One dead in new Legionnaires’ cluster in the Bronx

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MORRIS PARK, The Bronx — A patient is dead in connection with the most recent cluster of Legionnaires' disease discovered in the Morris Park section of the Bronx, health officials said Wednesday as they revealed the total number of cases in this cluster has risen to 13.

The deceased was not identified, but city health officials said all patients in this cluster have underlying health conditions, a risk factor that increases a patient's chance of dying.

All the patients' symptoms were detected before Sept. 21, health officials said.

Health officials said these cases are not connected to a Legionnaires' outbreak in the same borough last month that claimed 12 lives. In that instance, more than 120 people were sickened when they were exposed to significant amounts of the bacteria Legionella.

Legionnaires' disease is a severe form of pneumonia that is easily treatable with antibiotics if caught early, according to the federal Centers for Disease Control and Prevention. It is not spread person to person but rather patients contract the illness when they breathe in mist that contains Legionella, which thrives in water systems.

Symptoms show up 3 to 10 days after exposure and are similar to those of the flu, including fever, cough and shortness of breathe.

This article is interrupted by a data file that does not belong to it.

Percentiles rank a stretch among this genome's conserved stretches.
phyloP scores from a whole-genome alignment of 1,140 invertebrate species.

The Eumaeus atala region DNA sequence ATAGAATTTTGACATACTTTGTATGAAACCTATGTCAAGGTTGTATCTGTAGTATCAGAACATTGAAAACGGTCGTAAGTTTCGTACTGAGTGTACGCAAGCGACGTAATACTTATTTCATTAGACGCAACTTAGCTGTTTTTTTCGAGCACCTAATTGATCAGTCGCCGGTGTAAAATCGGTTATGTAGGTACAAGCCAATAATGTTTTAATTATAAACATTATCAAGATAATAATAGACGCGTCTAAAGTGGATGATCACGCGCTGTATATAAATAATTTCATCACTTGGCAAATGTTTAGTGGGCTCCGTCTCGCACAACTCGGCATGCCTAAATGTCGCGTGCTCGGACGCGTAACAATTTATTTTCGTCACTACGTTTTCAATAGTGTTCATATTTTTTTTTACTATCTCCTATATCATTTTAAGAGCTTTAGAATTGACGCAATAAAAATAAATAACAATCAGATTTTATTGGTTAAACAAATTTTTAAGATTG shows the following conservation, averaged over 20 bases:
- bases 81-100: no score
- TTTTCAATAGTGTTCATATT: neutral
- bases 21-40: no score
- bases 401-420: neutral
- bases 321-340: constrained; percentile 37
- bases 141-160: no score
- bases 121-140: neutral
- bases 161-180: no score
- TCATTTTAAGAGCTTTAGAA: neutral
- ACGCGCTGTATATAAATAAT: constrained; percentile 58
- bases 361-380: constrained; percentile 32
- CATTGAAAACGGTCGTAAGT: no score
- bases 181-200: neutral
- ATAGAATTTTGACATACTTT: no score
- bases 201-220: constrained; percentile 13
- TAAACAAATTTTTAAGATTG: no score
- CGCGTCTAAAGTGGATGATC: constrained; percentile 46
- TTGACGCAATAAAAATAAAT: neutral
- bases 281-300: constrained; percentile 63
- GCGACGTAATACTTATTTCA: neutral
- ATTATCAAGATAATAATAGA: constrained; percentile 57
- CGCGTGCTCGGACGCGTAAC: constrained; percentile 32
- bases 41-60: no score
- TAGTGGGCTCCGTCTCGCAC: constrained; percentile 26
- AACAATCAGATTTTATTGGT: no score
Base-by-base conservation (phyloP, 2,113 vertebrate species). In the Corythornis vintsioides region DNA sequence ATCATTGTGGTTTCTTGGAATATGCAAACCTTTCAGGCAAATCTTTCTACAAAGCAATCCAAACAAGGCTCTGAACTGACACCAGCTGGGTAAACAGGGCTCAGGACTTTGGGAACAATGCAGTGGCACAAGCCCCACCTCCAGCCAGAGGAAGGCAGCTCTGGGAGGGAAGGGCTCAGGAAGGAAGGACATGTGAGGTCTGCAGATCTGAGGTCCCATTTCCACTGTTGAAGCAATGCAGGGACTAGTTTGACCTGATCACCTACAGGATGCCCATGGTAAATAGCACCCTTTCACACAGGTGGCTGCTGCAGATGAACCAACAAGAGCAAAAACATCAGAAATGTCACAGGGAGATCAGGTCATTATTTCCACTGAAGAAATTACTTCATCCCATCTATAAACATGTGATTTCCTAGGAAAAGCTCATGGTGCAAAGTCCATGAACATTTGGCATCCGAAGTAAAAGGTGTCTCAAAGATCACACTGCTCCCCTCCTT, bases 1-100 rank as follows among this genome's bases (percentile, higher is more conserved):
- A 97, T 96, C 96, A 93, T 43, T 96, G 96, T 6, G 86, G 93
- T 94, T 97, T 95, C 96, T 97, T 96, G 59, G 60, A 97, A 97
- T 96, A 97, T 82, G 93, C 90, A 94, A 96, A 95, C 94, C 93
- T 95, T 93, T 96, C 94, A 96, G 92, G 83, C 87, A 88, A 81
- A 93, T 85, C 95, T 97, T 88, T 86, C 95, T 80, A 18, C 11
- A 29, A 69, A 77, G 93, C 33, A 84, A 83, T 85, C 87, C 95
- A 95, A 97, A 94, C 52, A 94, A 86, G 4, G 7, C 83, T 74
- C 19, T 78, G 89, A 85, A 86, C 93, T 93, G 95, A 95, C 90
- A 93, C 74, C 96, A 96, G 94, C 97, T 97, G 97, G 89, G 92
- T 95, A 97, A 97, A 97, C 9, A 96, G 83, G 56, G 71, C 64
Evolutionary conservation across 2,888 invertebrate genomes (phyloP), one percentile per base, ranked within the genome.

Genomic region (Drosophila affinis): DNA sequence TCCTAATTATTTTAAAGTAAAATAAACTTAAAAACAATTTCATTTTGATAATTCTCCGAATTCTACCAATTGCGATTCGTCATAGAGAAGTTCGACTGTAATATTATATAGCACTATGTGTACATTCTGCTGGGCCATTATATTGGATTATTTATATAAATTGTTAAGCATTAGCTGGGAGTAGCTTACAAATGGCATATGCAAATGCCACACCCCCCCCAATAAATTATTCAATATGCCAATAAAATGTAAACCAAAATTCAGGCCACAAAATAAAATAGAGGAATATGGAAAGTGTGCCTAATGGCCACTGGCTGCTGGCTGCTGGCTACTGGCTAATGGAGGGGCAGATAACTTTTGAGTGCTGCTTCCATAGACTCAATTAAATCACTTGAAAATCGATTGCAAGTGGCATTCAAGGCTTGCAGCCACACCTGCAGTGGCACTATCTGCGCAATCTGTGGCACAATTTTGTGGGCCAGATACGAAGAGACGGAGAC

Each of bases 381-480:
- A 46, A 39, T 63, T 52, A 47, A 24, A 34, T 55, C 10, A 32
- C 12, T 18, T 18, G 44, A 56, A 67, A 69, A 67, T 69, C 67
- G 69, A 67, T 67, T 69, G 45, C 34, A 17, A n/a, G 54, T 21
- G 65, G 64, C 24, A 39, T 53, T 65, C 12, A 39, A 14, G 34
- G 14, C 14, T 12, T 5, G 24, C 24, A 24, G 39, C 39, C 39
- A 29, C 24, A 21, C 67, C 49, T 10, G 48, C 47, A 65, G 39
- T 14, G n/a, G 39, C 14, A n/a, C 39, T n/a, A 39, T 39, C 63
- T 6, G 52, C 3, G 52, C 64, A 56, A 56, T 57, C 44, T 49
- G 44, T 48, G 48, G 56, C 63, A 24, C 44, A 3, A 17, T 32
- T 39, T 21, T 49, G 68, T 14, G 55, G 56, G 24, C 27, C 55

It is not clear yet where the bacteria in the new outbreak originated. Searching for the culprit, the city tested 35 cooling towers in Morris Park last weekend and these seven came back positive for Legionella:

  • 2725 East Tremont – Chase Bank
  • 1740 Eastchester Road – Calvary Hospital
  • 2964 East Tremont – Lehman High School
  • 1500 Waters Place – Bronx State Psychiatric
  • 1199 Sackett Ave – Einstein College
  • 1845 Eastchester Road – Einstein College
  • 1301 Morris Park Ave. – Einstein College

Mayor Bill de Blasio is visiting the Bronx Wednesday to reassure residents.

Last month's outbreak in the South Bronx -- the largest in city history -- inspired new legislation that requires building owners to regularly test for the disease-causing bacteria in their cooling towers and disinfect those towers if Legionella is found.

Cooling towers at the Opera House Hotel were pinpointed as the source of the August outbreak though several other towers in the area tested positive for Legionella, city health officials said.

Every year, there are about 200 to 300 cases of Legionnaires' disease in New York City alone, health officials said. Groups at highest risk for the illness are the middle-aged or older, cigarette smokers, people with chronic lung disease or weakened immune systems.

The city's drinking water supply is unaffected, health officials said.

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